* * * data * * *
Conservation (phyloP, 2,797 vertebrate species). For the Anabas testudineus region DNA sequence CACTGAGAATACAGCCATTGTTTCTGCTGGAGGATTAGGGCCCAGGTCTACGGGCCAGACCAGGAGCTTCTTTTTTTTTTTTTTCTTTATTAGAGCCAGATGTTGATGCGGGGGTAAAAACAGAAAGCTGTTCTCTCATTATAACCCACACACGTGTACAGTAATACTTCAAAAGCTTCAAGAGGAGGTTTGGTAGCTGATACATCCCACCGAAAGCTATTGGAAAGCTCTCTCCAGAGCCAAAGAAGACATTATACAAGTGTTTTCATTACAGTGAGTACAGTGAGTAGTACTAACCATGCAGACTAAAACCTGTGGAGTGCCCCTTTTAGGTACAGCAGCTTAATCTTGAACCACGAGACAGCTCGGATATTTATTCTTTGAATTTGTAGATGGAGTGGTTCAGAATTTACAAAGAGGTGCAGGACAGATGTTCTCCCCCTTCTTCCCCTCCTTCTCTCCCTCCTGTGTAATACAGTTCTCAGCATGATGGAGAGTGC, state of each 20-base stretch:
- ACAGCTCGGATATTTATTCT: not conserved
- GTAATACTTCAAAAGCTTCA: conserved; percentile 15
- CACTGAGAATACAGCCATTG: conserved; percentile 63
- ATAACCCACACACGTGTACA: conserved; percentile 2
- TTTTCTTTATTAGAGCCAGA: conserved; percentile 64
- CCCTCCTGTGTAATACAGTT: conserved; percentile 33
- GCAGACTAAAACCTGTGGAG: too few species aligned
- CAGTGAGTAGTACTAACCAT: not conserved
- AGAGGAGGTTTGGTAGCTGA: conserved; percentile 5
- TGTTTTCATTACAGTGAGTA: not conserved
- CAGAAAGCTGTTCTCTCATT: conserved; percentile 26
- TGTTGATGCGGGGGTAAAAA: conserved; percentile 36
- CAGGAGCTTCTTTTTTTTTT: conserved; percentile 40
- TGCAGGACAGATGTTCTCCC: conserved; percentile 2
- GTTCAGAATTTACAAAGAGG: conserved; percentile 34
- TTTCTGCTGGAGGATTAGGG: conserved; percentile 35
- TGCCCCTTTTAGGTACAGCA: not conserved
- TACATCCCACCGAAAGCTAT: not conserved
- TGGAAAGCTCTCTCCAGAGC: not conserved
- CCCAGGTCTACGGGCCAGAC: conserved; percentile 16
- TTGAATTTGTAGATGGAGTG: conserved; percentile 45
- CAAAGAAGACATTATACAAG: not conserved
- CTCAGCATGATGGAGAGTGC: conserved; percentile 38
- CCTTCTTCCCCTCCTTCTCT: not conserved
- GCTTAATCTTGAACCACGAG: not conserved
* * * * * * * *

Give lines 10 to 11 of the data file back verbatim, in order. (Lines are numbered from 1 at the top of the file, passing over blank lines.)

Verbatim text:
- AGAGGAGGTTTGGTAGCTGA: conserved; percentile 5
- TGTTTTCATTACAGTGAGTA: not conserved